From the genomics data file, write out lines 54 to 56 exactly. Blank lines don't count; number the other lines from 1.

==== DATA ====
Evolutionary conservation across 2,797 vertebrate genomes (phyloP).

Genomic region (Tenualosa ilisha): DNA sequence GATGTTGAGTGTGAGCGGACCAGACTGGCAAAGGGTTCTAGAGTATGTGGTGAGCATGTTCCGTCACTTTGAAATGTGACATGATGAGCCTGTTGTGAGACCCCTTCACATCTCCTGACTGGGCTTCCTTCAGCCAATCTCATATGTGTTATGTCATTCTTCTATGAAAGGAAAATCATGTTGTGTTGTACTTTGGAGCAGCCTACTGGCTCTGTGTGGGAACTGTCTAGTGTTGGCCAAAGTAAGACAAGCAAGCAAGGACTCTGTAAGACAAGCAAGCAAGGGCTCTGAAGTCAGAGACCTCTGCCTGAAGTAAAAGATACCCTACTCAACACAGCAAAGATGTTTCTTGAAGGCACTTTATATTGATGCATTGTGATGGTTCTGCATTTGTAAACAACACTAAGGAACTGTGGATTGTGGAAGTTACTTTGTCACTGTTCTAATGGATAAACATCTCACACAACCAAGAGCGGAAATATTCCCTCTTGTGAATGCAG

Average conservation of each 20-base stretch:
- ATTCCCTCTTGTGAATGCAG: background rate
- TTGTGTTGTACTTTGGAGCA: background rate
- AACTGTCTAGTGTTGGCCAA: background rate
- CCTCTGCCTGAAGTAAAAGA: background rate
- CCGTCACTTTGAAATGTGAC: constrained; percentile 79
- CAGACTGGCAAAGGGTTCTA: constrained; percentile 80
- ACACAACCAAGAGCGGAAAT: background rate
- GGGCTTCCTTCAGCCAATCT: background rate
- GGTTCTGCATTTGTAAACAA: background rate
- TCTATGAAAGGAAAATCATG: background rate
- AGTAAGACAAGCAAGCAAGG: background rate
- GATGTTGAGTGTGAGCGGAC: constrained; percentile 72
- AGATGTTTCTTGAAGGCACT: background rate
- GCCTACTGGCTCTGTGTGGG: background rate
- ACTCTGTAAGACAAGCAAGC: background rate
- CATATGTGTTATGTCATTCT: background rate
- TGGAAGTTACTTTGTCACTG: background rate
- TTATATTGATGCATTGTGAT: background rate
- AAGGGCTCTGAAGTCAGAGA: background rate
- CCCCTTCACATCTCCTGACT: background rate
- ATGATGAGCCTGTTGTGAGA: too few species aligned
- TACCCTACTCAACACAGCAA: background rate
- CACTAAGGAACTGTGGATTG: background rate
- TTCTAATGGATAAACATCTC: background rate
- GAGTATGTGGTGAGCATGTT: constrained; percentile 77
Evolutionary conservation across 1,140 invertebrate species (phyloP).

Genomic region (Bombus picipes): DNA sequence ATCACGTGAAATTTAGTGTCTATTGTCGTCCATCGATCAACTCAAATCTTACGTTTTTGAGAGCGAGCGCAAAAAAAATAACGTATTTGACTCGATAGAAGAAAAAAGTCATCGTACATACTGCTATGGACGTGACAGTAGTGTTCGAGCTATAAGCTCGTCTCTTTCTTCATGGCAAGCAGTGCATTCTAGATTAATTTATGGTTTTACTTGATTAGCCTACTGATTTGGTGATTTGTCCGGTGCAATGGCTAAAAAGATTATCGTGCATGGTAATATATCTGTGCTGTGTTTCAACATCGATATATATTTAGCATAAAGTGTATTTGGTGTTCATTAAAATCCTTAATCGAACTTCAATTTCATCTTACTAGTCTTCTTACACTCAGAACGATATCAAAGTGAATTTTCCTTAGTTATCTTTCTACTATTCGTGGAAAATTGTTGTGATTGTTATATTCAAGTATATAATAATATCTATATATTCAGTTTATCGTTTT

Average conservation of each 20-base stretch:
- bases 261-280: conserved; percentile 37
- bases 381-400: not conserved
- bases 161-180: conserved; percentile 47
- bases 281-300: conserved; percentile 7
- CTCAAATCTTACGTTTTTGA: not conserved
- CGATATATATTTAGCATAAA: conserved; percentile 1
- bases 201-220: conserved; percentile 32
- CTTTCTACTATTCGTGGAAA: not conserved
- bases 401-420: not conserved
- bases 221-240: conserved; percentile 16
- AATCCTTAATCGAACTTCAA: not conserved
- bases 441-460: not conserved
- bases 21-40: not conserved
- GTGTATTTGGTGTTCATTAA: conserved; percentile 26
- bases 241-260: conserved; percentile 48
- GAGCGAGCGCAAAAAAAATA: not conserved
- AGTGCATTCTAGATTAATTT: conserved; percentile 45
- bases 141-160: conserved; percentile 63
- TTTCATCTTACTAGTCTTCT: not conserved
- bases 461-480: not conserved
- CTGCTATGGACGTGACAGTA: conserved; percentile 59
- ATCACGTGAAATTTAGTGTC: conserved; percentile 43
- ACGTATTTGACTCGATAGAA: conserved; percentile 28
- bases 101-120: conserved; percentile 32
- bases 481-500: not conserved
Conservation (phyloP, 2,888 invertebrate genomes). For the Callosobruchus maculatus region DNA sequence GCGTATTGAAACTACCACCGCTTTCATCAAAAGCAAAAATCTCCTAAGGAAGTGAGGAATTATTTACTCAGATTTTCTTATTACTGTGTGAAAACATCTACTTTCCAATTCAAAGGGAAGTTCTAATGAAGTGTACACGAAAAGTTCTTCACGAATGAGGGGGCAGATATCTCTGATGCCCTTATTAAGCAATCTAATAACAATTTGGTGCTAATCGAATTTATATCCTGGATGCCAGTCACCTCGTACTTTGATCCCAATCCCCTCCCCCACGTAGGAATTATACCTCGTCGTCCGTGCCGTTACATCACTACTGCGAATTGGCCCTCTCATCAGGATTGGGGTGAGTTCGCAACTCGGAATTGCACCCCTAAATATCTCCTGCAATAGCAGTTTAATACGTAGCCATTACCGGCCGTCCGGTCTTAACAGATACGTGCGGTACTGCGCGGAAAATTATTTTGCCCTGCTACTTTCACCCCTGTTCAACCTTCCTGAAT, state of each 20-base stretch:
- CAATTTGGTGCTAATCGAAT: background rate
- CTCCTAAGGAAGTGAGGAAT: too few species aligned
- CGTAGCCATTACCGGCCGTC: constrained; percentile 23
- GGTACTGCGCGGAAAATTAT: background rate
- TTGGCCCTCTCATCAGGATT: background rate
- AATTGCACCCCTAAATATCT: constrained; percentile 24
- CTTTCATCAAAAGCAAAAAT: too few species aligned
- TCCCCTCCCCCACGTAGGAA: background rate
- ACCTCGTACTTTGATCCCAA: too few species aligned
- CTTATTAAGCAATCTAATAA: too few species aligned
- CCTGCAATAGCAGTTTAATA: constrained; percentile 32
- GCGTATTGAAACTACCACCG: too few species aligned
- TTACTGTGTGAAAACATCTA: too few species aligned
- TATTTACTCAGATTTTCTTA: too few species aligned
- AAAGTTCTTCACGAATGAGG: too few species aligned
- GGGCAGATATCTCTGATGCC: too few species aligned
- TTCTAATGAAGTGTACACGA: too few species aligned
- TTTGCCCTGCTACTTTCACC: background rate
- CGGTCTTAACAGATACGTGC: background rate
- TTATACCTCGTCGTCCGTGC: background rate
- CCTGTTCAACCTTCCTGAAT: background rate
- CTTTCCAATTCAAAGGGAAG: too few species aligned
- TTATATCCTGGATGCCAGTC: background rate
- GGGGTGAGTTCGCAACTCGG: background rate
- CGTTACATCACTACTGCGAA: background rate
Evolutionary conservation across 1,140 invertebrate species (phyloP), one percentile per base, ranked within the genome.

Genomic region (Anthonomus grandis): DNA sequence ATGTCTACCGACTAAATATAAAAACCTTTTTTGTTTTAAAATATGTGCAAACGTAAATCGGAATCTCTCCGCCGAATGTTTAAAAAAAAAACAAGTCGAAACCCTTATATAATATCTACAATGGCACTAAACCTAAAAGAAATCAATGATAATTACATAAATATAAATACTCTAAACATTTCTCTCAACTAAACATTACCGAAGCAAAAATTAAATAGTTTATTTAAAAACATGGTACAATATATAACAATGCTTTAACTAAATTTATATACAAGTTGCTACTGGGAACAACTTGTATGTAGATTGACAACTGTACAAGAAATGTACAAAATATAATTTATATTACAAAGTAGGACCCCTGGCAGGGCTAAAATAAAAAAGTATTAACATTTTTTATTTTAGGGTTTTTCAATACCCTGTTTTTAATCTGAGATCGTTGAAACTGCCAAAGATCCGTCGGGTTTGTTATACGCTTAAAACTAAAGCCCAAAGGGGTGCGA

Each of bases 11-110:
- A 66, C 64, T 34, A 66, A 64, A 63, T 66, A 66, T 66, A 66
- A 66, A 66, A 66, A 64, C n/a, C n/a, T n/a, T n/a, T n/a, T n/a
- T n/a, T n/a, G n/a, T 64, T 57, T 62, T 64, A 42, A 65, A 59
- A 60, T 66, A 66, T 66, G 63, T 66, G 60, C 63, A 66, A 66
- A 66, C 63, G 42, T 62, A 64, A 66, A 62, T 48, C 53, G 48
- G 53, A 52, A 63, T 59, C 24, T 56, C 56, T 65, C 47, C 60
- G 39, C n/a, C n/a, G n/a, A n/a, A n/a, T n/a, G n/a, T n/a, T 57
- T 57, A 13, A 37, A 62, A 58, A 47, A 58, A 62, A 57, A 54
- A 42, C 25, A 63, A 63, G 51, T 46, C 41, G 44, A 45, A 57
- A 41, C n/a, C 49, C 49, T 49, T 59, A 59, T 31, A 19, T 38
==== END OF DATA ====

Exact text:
- ACGTATTTGACTCGATAGAA: conserved; percentile 28
- bases 101-120: conserved; percentile 32
- bases 481-500: not conserved